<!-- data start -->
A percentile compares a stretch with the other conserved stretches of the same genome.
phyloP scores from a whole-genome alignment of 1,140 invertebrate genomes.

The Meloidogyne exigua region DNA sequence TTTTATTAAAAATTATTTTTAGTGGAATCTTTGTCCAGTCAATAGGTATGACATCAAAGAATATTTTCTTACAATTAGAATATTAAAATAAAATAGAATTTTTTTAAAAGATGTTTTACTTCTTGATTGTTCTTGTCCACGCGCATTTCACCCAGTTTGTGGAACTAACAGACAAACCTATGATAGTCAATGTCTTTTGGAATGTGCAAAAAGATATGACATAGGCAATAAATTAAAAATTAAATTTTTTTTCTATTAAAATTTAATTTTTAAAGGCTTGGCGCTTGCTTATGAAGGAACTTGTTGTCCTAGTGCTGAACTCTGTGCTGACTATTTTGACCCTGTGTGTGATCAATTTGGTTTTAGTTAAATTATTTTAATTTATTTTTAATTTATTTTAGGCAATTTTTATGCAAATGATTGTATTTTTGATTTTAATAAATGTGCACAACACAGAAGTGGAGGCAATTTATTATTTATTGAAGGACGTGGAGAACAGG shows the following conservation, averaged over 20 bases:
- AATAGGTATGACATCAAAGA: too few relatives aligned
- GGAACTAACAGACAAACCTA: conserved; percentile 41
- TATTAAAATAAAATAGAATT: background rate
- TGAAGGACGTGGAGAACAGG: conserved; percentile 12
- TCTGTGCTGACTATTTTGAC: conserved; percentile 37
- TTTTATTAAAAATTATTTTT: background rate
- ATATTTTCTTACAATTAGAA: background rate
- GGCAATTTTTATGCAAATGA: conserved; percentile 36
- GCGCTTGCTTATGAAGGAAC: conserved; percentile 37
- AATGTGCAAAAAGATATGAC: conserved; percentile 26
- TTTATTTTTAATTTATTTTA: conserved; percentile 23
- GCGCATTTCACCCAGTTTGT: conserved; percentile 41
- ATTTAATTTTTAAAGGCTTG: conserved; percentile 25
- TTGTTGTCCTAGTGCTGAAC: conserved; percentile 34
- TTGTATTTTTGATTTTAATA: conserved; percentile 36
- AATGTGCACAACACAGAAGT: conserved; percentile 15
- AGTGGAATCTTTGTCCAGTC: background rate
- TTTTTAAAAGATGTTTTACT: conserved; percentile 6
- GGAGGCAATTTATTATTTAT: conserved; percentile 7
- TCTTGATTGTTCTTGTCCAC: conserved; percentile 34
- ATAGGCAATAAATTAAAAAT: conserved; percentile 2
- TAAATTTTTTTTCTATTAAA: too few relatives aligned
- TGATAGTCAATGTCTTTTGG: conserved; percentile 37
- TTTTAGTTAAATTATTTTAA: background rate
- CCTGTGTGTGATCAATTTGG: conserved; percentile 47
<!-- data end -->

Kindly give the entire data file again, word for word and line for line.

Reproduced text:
A percentile compares a stretch with the other conserved stretches of the same genome.
phyloP scores from a whole-genome alignment of 1,140 invertebrate genomes.

The Meloidogyne exigua region DNA sequence TTTTATTAAAAATTATTTTTAGTGGAATCTTTGTCCAGTCAATAGGTATGACATCAAAGAATATTTTCTTACAATTAGAATATTAAAATAAAATAGAATTTTTTTAAAAGATGTTTTACTTCTTGATTGTTCTTGTCCACGCGCATTTCACCCAGTTTGTGGAACTAACAGACAAACCTATGATAGTCAATGTCTTTTGGAATGTGCAAAAAGATATGACATAGGCAATAAATTAAAAATTAAATTTTTTTTCTATTAAAATTTAATTTTTAAAGGCTTGGCGCTTGCTTATGAAGGAACTTGTTGTCCTAGTGCTGAACTCTGTGCTGACTATTTTGACCCTGTGTGTGATCAATTTGGTTTTAGTTAAATTATTTTAATTTATTTTTAATTTATTTTAGGCAATTTTTATGCAAATGATTGTATTTTTGATTTTAATAAATGTGCACAACACAGAAGTGGAGGCAATTTATTATTTATTGAAGGACGTGGAGAACAGG shows the following conservation, averaged over 20 bases:
- AATAGGTATGACATCAAAGA: too few relatives aligned
- GGAACTAACAGACAAACCTA: conserved; percentile 41
- TATTAAAATAAAATAGAATT: background rate
- TGAAGGACGTGGAGAACAGG: conserved; percentile 12
- TCTGTGCTGACTATTTTGAC: conserved; percentile 37
- TTTTATTAAAAATTATTTTT: background rate
- ATATTTTCTTACAATTAGAA: background rate
- GGCAATTTTTATGCAAATGA: conserved; percentile 36
- GCGCTTGCTTATGAAGGAAC: conserved; percentile 37
- AATGTGCAAAAAGATATGAC: conserved; percentile 26
- TTTATTTTTAATTTATTTTA: conserved; percentile 23
- GCGCATTTCACCCAGTTTGT: conserved; percentile 41
- ATTTAATTTTTAAAGGCTTG: conserved; percentile 25
- TTGTTGTCCTAGTGCTGAAC: conserved; percentile 34
- TTGTATTTTTGATTTTAATA: conserved; percentile 36
- AATGTGCACAACACAGAAGT: conserved; percentile 15
- AGTGGAATCTTTGTCCAGTC: background rate
- TTTTTAAAAGATGTTTTACT: conserved; percentile 6
- GGAGGCAATTTATTATTTAT: conserved; percentile 7
- TCTTGATTGTTCTTGTCCAC: conserved; percentile 34
- ATAGGCAATAAATTAAAAAT: conserved; percentile 2
- TAAATTTTTTTTCTATTAAA: too few relatives aligned
- TGATAGTCAATGTCTTTTGG: conserved; percentile 37
- TTTTAGTTAAATTATTTTAA: background rate
- CCTGTGTGTGATCAATTTGG: conserved; percentile 47